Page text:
The Brooklyn-Queens streetcar project has polarized New Yorkers and both sides continue to drum up support talking for or against the project. As the BQX continues to move through the planning stages, a group in support of the proposal, Friends of the Brooklyn Queens Connector, has released a poll showing support for the streetcar project (obviously), the New York Daily News reports.
The group polled residents in seven City Council districts through which the 16-mile route of the streetcar will pass. Neighborhoods that saw the most support for the project, understandably, were Astoria and Sunset Park with 79 percent in support of the project. The neighborhood most opposed was Long Island City, but there too, 63 percent of the people polled supported the project.
The Daily News interviewed an urban planning professor at Hunter College, Tom Angotti, who called the poll "self-promoting," and said the pollsters had asked questions like "what would be the best location for a stop" instead of whether the streetcar should be built at all.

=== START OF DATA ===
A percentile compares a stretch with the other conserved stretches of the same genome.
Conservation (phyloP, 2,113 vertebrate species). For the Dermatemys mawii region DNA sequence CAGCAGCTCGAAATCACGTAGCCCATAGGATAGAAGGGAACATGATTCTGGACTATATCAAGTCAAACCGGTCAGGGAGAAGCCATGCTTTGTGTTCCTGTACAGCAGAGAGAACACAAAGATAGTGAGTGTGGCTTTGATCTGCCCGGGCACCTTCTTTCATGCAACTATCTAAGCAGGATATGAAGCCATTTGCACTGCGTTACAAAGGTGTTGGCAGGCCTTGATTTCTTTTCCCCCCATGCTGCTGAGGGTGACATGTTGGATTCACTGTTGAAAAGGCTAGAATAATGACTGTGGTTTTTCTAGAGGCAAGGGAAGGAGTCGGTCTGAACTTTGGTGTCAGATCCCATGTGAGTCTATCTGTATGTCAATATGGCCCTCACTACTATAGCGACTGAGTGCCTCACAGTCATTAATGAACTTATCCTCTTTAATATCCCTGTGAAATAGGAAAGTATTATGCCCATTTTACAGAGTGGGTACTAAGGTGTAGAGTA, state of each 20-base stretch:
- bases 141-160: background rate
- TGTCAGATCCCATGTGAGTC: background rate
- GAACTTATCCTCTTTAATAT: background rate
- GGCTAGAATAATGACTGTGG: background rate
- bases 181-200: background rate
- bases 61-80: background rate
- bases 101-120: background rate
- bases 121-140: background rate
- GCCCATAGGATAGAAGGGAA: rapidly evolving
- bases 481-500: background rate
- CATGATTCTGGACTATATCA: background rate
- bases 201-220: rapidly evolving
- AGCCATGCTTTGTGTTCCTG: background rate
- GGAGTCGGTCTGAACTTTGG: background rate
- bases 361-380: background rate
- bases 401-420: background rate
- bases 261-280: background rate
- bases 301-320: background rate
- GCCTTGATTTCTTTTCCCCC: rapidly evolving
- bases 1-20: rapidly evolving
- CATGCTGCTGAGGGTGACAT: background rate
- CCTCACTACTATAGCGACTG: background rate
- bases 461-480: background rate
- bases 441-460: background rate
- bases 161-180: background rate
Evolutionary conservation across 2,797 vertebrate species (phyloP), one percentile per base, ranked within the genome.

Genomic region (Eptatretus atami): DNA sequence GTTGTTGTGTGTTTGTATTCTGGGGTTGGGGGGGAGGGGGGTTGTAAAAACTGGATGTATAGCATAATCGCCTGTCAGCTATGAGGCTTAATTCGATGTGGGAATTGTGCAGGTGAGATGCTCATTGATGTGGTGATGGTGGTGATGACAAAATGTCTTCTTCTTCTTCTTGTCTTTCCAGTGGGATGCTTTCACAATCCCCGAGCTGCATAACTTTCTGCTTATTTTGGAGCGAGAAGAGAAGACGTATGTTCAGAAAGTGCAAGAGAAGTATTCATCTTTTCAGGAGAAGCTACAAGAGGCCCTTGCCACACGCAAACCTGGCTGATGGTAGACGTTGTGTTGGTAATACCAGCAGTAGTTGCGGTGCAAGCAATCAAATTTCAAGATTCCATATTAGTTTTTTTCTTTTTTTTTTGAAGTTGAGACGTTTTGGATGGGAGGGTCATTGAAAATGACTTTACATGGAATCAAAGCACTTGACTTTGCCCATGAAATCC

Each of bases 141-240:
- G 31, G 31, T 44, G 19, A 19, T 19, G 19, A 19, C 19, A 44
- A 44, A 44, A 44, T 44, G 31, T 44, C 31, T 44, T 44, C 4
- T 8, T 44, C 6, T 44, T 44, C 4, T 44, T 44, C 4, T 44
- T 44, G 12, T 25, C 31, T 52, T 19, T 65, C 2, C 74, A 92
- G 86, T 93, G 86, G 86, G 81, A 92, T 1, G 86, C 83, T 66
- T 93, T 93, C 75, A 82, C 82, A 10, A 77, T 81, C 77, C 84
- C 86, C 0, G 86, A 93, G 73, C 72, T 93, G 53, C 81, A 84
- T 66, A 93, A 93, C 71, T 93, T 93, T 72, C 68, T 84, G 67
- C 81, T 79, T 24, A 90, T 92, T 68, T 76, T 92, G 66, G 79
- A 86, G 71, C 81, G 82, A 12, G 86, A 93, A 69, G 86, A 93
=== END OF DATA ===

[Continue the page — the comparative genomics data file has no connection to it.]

Angotti’s skepticism echoes the fair share of criticism lobbed against the project including the fact that its route is far from the subway, that the cost might be too high, that it only serves to advance the interests of real estate developers, and the fact that the existing public transportation infrastructure stands to be improved.
On the flip side, the project has received support from groups like Transportation Alternatives, who say it will make the city "more equitable," and it also has the backing of some elected officials like Brooklyn Borough President Eric Adams.
The city is hoping to complete a comprehensive study on the streetcar proposal this fall. Officials are looking to Toronto as a model for implementing the system here with the possibility of creating dedicated lanes for the streetcar, a theory examined in a recent New York Times article.